I wanted to try that but needed something to manipulate. I returned to the photo, selected one rose, copied it and inserted it into a new image file. It didn’t look too bad, so I returned to the photo, selected the second rose and repeated the steps.
And here is the result! Something new had developed out of the photo failure. And I was glad that I hadn’t removed this photo from my hard disk…
I could not resist taking a photograph of the lovely liles I got for my birthday this year. They were beautiful to look at, but I knew that they would not last forever in the vase in my living room. Taking a photo of them somehow makes them live forever…
There’s a tool in Inkscape called “Spray tool”. With this tool you can “spray” the same object over and over again on the canvas, changing the colour and the size afterwards. After importing it into Photoshop I thought of ways to highlight the star in the middle and discovered seveeral photo effects.
The result reminds me of winter – cool colours, and the stars look a bit like ice crystals. But I am also interested in your opinion / impression / feeling: What comes to your mind when you look at the image? Please tell me!
What you can see here on the photo has not been planned. It is the result of playing around with the calligraphic tool in Inkscape – I just wanted to find out what it does. Well, I learnt that it does amazing things. I had another go at the gradient tool as well. In the end there was something I was not unhappy about, but I am still far from having control of this tool.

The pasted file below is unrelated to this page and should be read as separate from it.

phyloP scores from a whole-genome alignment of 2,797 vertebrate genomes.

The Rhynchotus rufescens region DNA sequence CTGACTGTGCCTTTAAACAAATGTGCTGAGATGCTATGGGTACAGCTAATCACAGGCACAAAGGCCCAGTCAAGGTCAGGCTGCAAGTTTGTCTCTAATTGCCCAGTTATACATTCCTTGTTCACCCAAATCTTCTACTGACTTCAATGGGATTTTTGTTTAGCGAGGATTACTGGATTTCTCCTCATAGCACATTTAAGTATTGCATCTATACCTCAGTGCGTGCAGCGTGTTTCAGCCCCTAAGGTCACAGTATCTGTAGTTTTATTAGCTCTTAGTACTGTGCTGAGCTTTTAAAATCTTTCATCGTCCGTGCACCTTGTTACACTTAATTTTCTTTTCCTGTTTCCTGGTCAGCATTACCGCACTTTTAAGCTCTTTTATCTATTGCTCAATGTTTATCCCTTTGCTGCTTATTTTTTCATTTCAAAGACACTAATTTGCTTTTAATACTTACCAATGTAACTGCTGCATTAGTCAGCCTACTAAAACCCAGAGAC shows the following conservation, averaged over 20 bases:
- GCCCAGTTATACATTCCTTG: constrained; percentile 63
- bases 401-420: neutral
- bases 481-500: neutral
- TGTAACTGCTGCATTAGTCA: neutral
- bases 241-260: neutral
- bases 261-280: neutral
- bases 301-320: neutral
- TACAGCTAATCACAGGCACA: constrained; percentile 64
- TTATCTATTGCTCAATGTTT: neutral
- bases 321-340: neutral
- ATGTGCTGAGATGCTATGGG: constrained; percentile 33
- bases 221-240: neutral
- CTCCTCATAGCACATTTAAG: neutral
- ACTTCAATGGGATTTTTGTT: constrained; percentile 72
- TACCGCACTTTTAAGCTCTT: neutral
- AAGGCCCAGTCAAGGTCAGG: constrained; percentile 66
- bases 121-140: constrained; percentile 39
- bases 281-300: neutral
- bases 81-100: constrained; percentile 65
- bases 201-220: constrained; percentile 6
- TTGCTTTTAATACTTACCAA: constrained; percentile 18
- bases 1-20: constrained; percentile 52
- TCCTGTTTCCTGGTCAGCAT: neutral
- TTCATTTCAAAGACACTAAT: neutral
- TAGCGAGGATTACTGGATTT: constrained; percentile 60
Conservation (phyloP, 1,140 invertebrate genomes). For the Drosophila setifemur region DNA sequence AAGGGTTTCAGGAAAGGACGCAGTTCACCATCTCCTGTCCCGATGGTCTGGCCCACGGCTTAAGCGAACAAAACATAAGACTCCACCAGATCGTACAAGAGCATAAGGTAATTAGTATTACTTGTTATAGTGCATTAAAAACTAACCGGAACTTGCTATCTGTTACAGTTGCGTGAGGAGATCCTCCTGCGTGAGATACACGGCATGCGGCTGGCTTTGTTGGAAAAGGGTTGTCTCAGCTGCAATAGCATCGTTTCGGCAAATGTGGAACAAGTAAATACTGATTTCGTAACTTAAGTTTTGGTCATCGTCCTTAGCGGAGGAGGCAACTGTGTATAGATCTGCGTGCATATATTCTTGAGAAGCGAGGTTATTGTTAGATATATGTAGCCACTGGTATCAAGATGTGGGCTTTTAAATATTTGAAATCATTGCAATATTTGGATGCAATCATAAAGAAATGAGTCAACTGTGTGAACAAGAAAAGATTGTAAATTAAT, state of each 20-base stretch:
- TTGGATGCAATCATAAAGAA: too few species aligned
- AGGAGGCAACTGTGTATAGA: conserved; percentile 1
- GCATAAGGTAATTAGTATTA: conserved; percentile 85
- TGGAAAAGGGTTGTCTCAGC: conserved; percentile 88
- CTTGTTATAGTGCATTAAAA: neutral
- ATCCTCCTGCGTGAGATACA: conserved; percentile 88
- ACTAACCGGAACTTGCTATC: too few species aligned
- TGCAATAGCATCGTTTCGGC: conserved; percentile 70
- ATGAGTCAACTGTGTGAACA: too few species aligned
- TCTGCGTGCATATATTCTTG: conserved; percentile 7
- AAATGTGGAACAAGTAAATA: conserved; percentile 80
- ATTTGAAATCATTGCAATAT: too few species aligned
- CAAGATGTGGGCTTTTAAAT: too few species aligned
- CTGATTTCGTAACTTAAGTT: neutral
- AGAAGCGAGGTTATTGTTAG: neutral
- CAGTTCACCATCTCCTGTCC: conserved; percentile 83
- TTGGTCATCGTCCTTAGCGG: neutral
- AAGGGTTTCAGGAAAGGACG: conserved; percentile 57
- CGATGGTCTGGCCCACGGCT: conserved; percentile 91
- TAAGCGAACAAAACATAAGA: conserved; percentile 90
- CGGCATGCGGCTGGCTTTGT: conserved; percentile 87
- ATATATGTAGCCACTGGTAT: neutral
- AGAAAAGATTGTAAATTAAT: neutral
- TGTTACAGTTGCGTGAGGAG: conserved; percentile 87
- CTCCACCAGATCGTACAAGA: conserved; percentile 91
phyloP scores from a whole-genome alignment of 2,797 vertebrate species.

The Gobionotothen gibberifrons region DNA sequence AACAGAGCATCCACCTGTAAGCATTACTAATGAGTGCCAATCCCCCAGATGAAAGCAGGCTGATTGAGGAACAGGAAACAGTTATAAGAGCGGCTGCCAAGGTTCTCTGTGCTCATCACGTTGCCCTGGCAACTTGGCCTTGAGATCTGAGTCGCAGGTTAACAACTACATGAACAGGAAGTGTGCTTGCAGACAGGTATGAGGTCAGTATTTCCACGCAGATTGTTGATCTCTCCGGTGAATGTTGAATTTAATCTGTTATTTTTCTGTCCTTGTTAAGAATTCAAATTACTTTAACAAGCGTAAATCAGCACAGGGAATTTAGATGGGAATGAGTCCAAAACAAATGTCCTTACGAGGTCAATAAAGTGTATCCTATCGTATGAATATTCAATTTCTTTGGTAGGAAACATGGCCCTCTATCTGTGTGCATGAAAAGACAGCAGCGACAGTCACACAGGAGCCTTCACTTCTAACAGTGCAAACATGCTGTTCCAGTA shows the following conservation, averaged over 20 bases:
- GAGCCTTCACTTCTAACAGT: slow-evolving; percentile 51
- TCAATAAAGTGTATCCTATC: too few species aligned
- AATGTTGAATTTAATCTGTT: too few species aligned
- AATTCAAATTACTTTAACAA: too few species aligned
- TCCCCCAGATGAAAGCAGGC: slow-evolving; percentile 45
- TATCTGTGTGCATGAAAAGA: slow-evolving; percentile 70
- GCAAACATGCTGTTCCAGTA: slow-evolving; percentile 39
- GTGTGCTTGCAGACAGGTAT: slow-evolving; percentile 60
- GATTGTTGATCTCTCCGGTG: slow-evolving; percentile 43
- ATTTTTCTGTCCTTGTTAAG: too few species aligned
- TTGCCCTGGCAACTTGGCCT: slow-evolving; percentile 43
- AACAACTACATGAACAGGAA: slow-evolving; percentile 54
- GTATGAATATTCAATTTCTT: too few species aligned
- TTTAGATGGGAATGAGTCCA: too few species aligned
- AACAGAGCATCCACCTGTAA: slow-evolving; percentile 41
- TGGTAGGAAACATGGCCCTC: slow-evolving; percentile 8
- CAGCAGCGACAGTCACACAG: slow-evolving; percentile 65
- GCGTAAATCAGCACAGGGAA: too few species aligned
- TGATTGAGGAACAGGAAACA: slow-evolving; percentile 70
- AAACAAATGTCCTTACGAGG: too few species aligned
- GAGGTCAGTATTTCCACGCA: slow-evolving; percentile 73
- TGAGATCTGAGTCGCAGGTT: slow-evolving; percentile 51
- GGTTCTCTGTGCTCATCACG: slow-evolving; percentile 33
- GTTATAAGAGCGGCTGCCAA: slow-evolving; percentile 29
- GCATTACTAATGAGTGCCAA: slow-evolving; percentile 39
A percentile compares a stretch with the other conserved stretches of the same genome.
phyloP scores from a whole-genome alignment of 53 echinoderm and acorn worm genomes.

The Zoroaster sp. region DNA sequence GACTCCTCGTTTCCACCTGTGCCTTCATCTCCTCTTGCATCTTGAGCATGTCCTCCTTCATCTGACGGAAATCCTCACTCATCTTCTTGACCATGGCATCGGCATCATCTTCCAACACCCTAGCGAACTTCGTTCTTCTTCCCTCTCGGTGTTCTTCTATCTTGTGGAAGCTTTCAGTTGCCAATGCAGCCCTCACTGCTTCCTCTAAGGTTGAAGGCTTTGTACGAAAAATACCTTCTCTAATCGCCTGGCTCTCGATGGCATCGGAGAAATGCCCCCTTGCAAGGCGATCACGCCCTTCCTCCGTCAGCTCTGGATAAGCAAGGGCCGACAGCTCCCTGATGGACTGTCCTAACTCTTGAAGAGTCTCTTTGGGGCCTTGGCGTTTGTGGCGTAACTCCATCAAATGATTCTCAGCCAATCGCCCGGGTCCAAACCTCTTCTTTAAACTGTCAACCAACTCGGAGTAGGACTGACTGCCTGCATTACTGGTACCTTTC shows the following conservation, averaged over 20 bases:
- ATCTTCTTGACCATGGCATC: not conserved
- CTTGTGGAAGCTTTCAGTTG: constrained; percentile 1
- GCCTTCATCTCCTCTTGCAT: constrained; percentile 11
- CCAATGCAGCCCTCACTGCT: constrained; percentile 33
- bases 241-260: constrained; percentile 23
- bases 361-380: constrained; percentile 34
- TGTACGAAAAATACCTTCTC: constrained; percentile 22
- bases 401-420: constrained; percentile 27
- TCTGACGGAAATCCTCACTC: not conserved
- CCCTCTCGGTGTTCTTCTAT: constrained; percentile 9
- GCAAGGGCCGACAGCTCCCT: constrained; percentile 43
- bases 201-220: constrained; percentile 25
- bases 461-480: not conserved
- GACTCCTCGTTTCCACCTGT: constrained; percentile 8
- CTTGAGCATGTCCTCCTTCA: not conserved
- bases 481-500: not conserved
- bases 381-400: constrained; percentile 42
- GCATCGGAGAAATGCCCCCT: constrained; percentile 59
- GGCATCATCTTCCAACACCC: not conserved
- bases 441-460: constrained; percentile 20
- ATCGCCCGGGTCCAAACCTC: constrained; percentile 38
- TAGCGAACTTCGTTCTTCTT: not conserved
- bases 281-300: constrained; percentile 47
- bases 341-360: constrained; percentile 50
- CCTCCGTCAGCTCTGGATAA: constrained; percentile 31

Then I worked on the image in photoshop and noticed that I have far too few patterns. The one I used above is the only wooden pattern I’ve got in my photoshop version, and I think it is far too light. Notice to self: 1. Do some research about useful patterns on the web and 2. Learn how to implement them…
This time I created the woman dancer in Inkscape with the pen tool without having done any sketch with pencil and paper. I had a printout from posemaniacs.com as reference just to have an idea about the dancing pose.
After I had the impression that the pose was about right, I imported the image into Photoshop, duplicated the dancer and worked on the background. There is a very nice filter in photoshop with which you can create a spotlight effect, and I placed around with that.
This is one of my favorite poems by Rainer Maria Rilke, one of the most important poets who wrote in German. I found the translation of the first two verses on the web:
“Lord, it is time.
The summer was very big.
Lay thy shadow on the sundials, and on the meadows let the winds go loose.
Command the last fruits that they shall be full; give them another two more southerly days,
press them on to fulfillment and drive the last sweetness into the heavenly wine.”
- Rainer Maria Rilke
The German version doesn’t stop here. I am not a professional translator, but I will try to add the third verse in English:
“Who is without home will not build one now
Who lives alone will stay alone
will be awake, will read and write long letters
and will anxiously walk the alleys
and watch the leaves being driven by the storm.
In the German original the language has a wonderful sound, and anybody who can understand and read German should read the German version. In addition to that I feel deeply touched by the poem. Just now here in Germany we are having days of summer and then, one day later, days of autumn. Temperatures go down, it is getting dark early because the sky is grey, and it rains. We had years when September meant late days of summer, and October was the month to get used to autumn. This year I’ve got the feeling that autumn is already knocking at the door, And so Rilke’s poem came into my mind, and it stays there, in an irritating way.